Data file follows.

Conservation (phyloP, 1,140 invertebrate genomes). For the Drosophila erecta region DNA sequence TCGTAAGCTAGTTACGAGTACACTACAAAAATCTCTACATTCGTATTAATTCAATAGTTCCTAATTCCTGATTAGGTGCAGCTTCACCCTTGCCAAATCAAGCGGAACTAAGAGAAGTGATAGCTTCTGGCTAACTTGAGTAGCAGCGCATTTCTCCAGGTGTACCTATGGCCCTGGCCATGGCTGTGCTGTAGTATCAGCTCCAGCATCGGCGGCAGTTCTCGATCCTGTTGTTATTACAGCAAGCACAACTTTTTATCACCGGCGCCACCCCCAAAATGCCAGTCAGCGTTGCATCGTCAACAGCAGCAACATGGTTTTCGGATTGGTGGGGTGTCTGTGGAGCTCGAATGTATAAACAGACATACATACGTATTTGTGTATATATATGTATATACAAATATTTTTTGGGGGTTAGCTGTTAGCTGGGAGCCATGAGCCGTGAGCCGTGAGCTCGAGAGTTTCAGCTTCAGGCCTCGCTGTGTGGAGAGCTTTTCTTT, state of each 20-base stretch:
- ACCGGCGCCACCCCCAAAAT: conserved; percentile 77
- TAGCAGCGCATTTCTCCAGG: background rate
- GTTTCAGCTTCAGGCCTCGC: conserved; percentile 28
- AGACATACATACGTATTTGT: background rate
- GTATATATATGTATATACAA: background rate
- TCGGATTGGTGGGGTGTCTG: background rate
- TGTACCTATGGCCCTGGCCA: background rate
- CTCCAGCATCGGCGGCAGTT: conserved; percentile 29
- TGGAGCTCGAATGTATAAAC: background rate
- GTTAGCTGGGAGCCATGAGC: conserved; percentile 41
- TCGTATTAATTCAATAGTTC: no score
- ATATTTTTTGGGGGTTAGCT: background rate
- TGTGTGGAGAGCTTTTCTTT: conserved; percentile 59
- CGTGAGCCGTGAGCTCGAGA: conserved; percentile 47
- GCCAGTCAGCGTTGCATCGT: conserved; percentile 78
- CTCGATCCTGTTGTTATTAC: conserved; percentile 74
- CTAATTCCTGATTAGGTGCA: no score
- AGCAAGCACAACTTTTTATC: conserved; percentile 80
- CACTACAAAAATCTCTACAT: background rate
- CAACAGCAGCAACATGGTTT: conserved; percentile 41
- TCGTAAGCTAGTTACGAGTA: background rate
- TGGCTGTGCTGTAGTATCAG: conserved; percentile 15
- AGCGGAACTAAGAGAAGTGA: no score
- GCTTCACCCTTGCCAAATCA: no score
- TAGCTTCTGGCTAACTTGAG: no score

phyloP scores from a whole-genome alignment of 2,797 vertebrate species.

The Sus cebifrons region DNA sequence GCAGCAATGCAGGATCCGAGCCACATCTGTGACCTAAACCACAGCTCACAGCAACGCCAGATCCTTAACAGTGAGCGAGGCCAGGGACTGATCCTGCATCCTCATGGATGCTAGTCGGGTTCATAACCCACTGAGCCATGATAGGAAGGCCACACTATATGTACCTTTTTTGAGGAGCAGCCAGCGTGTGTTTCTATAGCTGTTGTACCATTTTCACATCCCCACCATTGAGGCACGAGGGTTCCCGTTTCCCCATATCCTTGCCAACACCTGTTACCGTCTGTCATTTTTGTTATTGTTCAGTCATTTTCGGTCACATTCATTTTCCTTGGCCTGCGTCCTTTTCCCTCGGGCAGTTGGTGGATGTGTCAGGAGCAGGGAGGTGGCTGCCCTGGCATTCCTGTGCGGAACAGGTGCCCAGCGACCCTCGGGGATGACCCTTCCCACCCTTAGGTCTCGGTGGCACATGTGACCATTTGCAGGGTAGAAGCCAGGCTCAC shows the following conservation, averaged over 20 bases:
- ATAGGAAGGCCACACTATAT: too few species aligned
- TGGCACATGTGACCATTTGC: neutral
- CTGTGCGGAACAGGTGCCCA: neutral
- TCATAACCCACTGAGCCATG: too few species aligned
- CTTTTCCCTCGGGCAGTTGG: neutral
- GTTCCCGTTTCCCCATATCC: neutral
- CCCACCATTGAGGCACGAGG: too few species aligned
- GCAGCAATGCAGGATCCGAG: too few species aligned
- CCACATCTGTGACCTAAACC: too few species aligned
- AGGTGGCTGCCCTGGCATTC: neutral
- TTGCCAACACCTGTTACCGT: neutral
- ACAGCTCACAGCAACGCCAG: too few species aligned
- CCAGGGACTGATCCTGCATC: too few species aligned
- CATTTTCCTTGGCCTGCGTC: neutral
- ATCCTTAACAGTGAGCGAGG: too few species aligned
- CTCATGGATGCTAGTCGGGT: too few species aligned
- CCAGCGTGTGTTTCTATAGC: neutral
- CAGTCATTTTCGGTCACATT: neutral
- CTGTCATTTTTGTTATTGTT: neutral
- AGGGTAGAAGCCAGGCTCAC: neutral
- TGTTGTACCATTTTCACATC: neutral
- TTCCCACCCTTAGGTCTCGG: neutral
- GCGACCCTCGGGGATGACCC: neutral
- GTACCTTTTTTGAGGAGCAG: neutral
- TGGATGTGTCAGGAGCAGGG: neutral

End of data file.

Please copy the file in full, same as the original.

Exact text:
Conservation (phyloP, 1,140 invertebrate genomes). For the Drosophila erecta region DNA sequence TCGTAAGCTAGTTACGAGTACACTACAAAAATCTCTACATTCGTATTAATTCAATAGTTCCTAATTCCTGATTAGGTGCAGCTTCACCCTTGCCAAATCAAGCGGAACTAAGAGAAGTGATAGCTTCTGGCTAACTTGAGTAGCAGCGCATTTCTCCAGGTGTACCTATGGCCCTGGCCATGGCTGTGCTGTAGTATCAGCTCCAGCATCGGCGGCAGTTCTCGATCCTGTTGTTATTACAGCAAGCACAACTTTTTATCACCGGCGCCACCCCCAAAATGCCAGTCAGCGTTGCATCGTCAACAGCAGCAACATGGTTTTCGGATTGGTGGGGTGTCTGTGGAGCTCGAATGTATAAACAGACATACATACGTATTTGTGTATATATATGTATATACAAATATTTTTTGGGGGTTAGCTGTTAGCTGGGAGCCATGAGCCGTGAGCCGTGAGCTCGAGAGTTTCAGCTTCAGGCCTCGCTGTGTGGAGAGCTTTTCTTT, state of each 20-base stretch:
- ACCGGCGCCACCCCCAAAAT: conserved; percentile 77
- TAGCAGCGCATTTCTCCAGG: background rate
- GTTTCAGCTTCAGGCCTCGC: conserved; percentile 28
- AGACATACATACGTATTTGT: background rate
- GTATATATATGTATATACAA: background rate
- TCGGATTGGTGGGGTGTCTG: background rate
- TGTACCTATGGCCCTGGCCA: background rate
- CTCCAGCATCGGCGGCAGTT: conserved; percentile 29
- TGGAGCTCGAATGTATAAAC: background rate
- GTTAGCTGGGAGCCATGAGC: conserved; percentile 41
- TCGTATTAATTCAATAGTTC: no score
- ATATTTTTTGGGGGTTAGCT: background rate
- TGTGTGGAGAGCTTTTCTTT: conserved; percentile 59
- CGTGAGCCGTGAGCTCGAGA: conserved; percentile 47
- GCCAGTCAGCGTTGCATCGT: conserved; percentile 78
- CTCGATCCTGTTGTTATTAC: conserved; percentile 74
- CTAATTCCTGATTAGGTGCA: no score
- AGCAAGCACAACTTTTTATC: conserved; percentile 80
- CACTACAAAAATCTCTACAT: background rate
- CAACAGCAGCAACATGGTTT: conserved; percentile 41
- TCGTAAGCTAGTTACGAGTA: background rate
- TGGCTGTGCTGTAGTATCAG: conserved; percentile 15
- AGCGGAACTAAGAGAAGTGA: no score
- GCTTCACCCTTGCCAAATCA: no score
- TAGCTTCTGGCTAACTTGAG: no score

phyloP scores from a whole-genome alignment of 2,797 vertebrate species.

The Sus cebifrons region DNA sequence GCAGCAATGCAGGATCCGAGCCACATCTGTGACCTAAACCACAGCTCACAGCAACGCCAGATCCTTAACAGTGAGCGAGGCCAGGGACTGATCCTGCATCCTCATGGATGCTAGTCGGGTTCATAACCCACTGAGCCATGATAGGAAGGCCACACTATATGTACCTTTTTTGAGGAGCAGCCAGCGTGTGTTTCTATAGCTGTTGTACCATTTTCACATCCCCACCATTGAGGCACGAGGGTTCCCGTTTCCCCATATCCTTGCCAACACCTGTTACCGTCTGTCATTTTTGTTATTGTTCAGTCATTTTCGGTCACATTCATTTTCCTTGGCCTGCGTCCTTTTCCCTCGGGCAGTTGGTGGATGTGTCAGGAGCAGGGAGGTGGCTGCCCTGGCATTCCTGTGCGGAACAGGTGCCCAGCGACCCTCGGGGATGACCCTTCCCACCCTTAGGTCTCGGTGGCACATGTGACCATTTGCAGGGTAGAAGCCAGGCTCAC shows the following conservation, averaged over 20 bases:
- ATAGGAAGGCCACACTATAT: too few species aligned
- TGGCACATGTGACCATTTGC: neutral
- CTGTGCGGAACAGGTGCCCA: neutral
- TCATAACCCACTGAGCCATG: too few species aligned
- CTTTTCCCTCGGGCAGTTGG: neutral
- GTTCCCGTTTCCCCATATCC: neutral
- CCCACCATTGAGGCACGAGG: too few species aligned
- GCAGCAATGCAGGATCCGAG: too few species aligned
- CCACATCTGTGACCTAAACC: too few species aligned
- AGGTGGCTGCCCTGGCATTC: neutral
- TTGCCAACACCTGTTACCGT: neutral
- ACAGCTCACAGCAACGCCAG: too few species aligned
- CCAGGGACTGATCCTGCATC: too few species aligned
- CATTTTCCTTGGCCTGCGTC: neutral
- ATCCTTAACAGTGAGCGAGG: too few species aligned
- CTCATGGATGCTAGTCGGGT: too few species aligned
- CCAGCGTGTGTTTCTATAGC: neutral
- CAGTCATTTTCGGTCACATT: neutral
- CTGTCATTTTTGTTATTGTT: neutral
- AGGGTAGAAGCCAGGCTCAC: neutral
- TGTTGTACCATTTTCACATC: neutral
- TTCCCACCCTTAGGTCTCGG: neutral
- GCGACCCTCGGGGATGACCC: neutral
- GTACCTTTTTTGAGGAGCAG: neutral
- TGGATGTGTCAGGAGCAGGG: neutral